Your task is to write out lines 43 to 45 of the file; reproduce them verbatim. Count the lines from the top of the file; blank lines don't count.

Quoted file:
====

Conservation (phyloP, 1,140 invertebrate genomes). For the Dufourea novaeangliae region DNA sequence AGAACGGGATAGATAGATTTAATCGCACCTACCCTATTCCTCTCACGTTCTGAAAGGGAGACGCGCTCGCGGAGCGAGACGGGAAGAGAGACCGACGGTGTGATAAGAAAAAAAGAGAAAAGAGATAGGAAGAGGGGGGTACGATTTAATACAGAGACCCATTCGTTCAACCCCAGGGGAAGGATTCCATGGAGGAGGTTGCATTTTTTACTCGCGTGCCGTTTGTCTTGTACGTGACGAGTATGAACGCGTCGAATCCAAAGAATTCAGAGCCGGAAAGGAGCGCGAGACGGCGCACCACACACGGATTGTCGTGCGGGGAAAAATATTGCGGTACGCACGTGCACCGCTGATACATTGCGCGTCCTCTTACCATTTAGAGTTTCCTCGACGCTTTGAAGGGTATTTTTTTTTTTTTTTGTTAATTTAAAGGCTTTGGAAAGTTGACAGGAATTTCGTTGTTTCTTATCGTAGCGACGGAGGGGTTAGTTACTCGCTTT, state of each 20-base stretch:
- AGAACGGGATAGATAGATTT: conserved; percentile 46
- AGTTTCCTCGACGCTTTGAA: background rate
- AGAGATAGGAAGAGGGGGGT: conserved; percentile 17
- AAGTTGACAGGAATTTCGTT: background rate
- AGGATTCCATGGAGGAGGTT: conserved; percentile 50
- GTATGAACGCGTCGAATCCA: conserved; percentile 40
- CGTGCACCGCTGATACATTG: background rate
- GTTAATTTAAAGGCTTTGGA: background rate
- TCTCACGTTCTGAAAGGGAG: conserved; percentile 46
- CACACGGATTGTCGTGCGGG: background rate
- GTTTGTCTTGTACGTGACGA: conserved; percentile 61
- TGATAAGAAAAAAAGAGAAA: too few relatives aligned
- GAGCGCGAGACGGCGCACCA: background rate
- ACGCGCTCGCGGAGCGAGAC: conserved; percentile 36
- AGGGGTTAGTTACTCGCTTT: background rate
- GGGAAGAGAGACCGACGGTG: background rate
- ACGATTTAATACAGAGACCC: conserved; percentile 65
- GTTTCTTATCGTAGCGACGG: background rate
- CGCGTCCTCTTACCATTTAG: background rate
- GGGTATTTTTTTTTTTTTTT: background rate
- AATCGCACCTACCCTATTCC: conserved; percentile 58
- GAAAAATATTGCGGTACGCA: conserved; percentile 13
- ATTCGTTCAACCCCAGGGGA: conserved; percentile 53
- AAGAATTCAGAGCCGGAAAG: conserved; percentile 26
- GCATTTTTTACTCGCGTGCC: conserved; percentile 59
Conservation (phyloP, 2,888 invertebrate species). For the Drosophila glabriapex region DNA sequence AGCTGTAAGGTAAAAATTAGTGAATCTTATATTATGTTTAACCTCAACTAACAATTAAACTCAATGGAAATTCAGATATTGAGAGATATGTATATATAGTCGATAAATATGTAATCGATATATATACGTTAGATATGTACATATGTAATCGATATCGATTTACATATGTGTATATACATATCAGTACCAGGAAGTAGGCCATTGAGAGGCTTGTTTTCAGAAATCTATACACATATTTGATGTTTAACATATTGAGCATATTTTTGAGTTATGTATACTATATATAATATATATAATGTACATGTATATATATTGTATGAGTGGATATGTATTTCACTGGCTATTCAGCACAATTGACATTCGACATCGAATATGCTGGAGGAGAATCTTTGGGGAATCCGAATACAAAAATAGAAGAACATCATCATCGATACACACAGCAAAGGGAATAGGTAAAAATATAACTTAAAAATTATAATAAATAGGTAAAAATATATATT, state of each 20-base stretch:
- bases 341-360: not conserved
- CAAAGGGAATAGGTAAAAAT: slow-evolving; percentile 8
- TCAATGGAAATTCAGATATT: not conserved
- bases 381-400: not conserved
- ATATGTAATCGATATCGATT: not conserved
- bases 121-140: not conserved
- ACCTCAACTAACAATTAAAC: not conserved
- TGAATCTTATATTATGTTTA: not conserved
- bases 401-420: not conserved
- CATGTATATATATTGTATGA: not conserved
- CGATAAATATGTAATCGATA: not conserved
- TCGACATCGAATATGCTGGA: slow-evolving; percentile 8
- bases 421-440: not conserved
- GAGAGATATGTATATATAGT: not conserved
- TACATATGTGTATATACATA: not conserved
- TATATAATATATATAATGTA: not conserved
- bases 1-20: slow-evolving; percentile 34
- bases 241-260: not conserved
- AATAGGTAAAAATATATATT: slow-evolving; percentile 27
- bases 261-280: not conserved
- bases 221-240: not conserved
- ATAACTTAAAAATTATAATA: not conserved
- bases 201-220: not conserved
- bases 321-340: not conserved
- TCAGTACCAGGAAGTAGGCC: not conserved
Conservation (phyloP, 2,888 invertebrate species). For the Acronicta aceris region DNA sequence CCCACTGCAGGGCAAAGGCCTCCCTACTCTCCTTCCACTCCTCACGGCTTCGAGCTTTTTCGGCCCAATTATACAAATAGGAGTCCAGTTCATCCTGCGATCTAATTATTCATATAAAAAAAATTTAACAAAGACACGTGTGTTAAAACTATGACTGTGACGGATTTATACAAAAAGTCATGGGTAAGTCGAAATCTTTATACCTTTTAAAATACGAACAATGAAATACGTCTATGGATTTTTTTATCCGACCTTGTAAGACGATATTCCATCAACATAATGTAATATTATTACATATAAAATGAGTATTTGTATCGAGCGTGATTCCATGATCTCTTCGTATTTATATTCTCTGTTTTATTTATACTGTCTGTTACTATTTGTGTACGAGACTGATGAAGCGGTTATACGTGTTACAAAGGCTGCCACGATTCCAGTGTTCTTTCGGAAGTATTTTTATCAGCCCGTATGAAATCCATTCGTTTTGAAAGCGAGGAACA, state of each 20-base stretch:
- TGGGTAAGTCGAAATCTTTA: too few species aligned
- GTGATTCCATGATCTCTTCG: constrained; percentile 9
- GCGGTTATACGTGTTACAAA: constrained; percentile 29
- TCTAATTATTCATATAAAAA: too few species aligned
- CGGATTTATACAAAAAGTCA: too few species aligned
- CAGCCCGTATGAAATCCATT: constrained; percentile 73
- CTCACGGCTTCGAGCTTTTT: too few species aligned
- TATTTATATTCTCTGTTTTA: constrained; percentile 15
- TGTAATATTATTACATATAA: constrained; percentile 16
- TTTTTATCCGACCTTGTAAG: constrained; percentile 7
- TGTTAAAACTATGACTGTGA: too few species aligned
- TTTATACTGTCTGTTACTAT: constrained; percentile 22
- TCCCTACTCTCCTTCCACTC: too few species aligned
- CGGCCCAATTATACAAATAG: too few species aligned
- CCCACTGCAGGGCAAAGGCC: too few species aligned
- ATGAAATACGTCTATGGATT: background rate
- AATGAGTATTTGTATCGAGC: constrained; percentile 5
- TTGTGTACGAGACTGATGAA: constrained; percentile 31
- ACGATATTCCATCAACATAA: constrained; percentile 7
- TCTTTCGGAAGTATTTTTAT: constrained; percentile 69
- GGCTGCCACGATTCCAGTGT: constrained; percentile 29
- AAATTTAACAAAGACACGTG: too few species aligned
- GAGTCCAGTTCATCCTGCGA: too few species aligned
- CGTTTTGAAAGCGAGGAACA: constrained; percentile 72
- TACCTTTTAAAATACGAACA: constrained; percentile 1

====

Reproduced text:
- TATATAATATATATAATGTA: not conserved
- bases 1-20: slow-evolving; percentile 34
- bases 241-260: not conserved